I’ve written about Lloyds Banking Group (LSE: LLOY) a lot. And I have suggested before that the Lloyds share price has fallen as far is it will go. Maybe even more than once.
As a Lloyds shareholder, I must admit that my track record with it has not been stellar. I bought Lloyds shares in September 2015, at 76p. I thought the price was cheap at the time, after the bank’s impressive recovery from the banking crisis.
Then things started going wrong as the Brexit result hit the banking sector badly. And the government’s repeated failures just dragged it on and on. Leaving without a trade deal? Recession and then years of slow growth? Slowdown in the mortgage market? All those potential outcomes would hurt the banks. And the prospect of them certainly hurt the Lloyds share price.
But we continued to see rising earnings and a nicely progressive dividend. And by 2018, the dividend yield had reached a very tasty 6.2%. I was disappointed by the languishing share price, but I took comfort in seeing my nice fat dividends rolling in every six months.
Lloyds share price crash
Now Covid-19 has struck, and Lloyds’ dividends have been suspended along with those of the rest of the banks. And the Lloyds share price has been pummelled. At the time of writing, it’s below 30p.
Looking back, what should I have done differently, and what should I do now?
I re-examine my share purchases regularly, as I think all investors should. And if one is turning bad, or the reasons I bought no longer apply or were simply wrong, then maybe it’s time to sell. I don’t worry every time the Lloyds share price takes a dip. Instead, I re-evaluate my holding whenever there’s any new information.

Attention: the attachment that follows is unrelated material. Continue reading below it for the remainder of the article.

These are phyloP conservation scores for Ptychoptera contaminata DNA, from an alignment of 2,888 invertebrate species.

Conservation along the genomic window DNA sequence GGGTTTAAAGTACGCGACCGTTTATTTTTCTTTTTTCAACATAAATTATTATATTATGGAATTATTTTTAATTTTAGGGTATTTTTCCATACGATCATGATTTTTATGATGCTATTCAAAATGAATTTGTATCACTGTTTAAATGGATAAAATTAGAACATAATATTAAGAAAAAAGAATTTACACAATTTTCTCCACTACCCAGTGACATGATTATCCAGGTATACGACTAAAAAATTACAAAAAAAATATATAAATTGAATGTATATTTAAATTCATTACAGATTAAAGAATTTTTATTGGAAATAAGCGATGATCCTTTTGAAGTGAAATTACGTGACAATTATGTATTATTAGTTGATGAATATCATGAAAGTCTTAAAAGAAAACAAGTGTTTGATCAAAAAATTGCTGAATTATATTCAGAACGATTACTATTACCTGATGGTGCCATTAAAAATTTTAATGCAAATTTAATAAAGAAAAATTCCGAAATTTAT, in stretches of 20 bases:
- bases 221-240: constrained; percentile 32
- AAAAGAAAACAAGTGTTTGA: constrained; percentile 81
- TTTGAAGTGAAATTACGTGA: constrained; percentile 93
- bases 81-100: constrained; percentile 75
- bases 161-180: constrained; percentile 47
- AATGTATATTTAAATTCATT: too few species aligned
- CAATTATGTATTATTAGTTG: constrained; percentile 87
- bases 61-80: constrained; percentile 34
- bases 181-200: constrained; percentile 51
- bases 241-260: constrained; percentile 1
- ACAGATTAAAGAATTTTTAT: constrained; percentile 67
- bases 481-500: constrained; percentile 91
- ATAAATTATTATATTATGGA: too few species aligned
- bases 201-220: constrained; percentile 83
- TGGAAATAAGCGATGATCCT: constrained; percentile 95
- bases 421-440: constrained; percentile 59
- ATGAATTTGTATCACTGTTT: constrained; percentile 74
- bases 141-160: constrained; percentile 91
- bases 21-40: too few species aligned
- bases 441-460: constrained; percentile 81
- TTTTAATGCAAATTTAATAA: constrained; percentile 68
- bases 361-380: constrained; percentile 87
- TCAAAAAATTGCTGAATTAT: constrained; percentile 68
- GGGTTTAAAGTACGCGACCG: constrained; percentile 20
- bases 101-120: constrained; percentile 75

Keep on top of the news
That might be a company report, it might be an update on the housing market, or anything that affects the banks. Many times during the tedious Brexit process, it was the government’s latest parliamentary failure.
Every time, I weighed up my thoughts about Lloyds’ then valuation and its long-term prospects. Whenever something pushed the Lloyds share price down a bit further, I concluded that there was a rational reason for the fall. But I also reckoned that the sell-off was overdone, and that it was definitely not time to sell.
Still a share to buy
Every time I’ve evaluated Lloyds over the five years since I bought, I’ve always seen the shares as a buy. So what now, at 30p per share and no dividend?
As my Motley Fool colleague Harvey Jones has pointed out, the banks are in far better shape today than they were before the financial crash. Instead of being recklessly overstretched, their balance sheets are now models of prudential management. Coming into the pandemic crisis, they looked better prepared for a downturn than they’ve been for a generation.
And, after another re-examination, I still see the Lloyds share price as tempting and I want to buy more. What about my 60% loss so far? Pah, it hasn’t even been five years yet! I’m in it for the long term.
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Alan Oscroft owns shares of Lloyds Banking Group. The Motley Fool UK has recommended Lloyds Banking Group. Views expressed on the companies mentioned in this article are those of the writer and therefore may differ from the official recommendations we make in our subscription services such as Share Advisor, Hidden Winners and Pro. Here at The Motley Fool we believe that considering a diverse range of insights makes us better investors.